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  10. I'm not familiar with the book or the character, but I'm still chuckling away at your sons and their ability to read and comprehend! I haven't read Patrick Allen's book, but I'm a believer in reading conferences a la Nancie Atwell. I'm putting 'Conferring' on my TBR list.

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  11. I adore Nancie Atwell. Patrick is wonderful and I've enjoyed his book immensely.

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  12. Linda - I can't remember, do you have sons or daughters or both? If you have sons, you will relate to Knuckleheads. It is a riot. My husband even read it and is now planning his own memoir with his brother.

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  13. I read this chapter to my students when we are writing narratives or memoirs. They love it.

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  14. Aren't they a blast? They keep me on my toes, that is for sure.

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  15. I cannot say enough about Knuckleheads. One of the top books in my classroom.

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  16. I use it in class too. Huge hit. And I loved Conferring. I was on vacation while you all did the #cyberPD. Wish I could have joined in.

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  17. My conferring time took a hit when they redid our schedule and I only have 55 minutes for workshop that is required to have guided reading embedded in it. So now I do guided reading M-W-F and conferences on T-Th.

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  18. Absolutely! Wish everyone saw the value to them.

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  19. Have you seen Penny Kittle's video about kids doing exactly what you are referring to? http://www.youtube.com/watch?v=gokm9RUr4ME Changed the way I think about reading class.

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  20. I have a grown son, but he has a 10 year old son. They both might like it! Great to hear that plan of your husband's. Now you've really got me interested!

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  21. Thanks for this - made me laugh outloud. Though I don't have sons, I love that book!
    Am also going to pick up the book about conferring with students. I'm changing some of the ways I interact with my preservice teachers in an effort for them to experience what authentic literature instruction feels like - this sounds like it would be a great one for me to read!

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  22. I have sons and grandsons and this is a great slice!

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  23. Nodding in agreement with the beginning. Smiling at the end. Thanks for sharing.

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  24. The joy of raising boys........thanks for sharing.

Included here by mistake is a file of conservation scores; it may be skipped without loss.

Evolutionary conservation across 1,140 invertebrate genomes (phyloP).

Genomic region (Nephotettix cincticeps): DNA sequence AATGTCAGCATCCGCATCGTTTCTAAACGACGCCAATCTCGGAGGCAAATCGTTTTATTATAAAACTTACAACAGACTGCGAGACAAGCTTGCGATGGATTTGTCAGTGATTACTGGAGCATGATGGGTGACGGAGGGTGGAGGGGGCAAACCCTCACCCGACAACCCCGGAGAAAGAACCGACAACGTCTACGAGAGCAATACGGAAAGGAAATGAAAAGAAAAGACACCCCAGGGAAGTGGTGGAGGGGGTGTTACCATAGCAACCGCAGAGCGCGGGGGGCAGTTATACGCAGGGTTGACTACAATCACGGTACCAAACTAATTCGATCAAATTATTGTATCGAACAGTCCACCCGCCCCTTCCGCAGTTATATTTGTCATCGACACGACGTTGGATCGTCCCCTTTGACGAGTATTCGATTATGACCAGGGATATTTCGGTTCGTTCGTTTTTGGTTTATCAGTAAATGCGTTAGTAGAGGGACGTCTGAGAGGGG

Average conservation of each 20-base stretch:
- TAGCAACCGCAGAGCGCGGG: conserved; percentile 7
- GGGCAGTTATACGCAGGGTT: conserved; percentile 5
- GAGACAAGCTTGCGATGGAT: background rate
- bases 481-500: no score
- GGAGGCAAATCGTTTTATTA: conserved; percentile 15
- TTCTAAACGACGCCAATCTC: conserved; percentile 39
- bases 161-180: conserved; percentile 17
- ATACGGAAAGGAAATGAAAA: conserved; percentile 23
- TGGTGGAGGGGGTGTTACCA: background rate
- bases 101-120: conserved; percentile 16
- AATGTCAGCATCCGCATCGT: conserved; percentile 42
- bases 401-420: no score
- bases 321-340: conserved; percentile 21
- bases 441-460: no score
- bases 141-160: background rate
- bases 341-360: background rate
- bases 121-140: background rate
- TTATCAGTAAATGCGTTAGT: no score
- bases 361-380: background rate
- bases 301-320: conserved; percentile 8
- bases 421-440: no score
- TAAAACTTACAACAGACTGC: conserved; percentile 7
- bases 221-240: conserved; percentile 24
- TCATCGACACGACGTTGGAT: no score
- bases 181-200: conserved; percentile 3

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  25. Oh funny. I know what you mean about the reading conferences. It's funny but mine got better when I stopped trying to act like a teacher and just came into it as a fellow reader. Suddenly I knew just what to say!

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  26. I don't know that chapter! I'm going to have to get the book as I think there's bathroom humor hidden there. There's a 10 year-old in the back bedroom that would probably love adding it to his to-read pile. : )

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  27. Giggling and loving this! Boys are a joy:)

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  28. Katherine--I'm laughing and cheering at the same time! Cracking up at the end, and being reminded of the power of conferring in the beginning....I have a story for you about posting a student's first semester reading reflection and her thoughts on AR....Thanks for the link.

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  29. That chapter draws great giggles from the boys and blushes of embarrassment as my girls realize what Jon Sciezka is talking about.

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  30. Ha! I love when the girls get clued in. :)

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  31. Thanks Ann Marie! I'd love to hear your story about AR. :)

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  32. Aren't they amazing!

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  33. You will love it - as will your 10 year old. It's awesome.

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  34. Such a great way to put it - just be a fellow reader.

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  35. You know that joy well. ;)

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  36. Have you read Knuckleheads? You'd love it.

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  37. It truly is. I've had a lot of student teachers over the past two years. I always have them read it.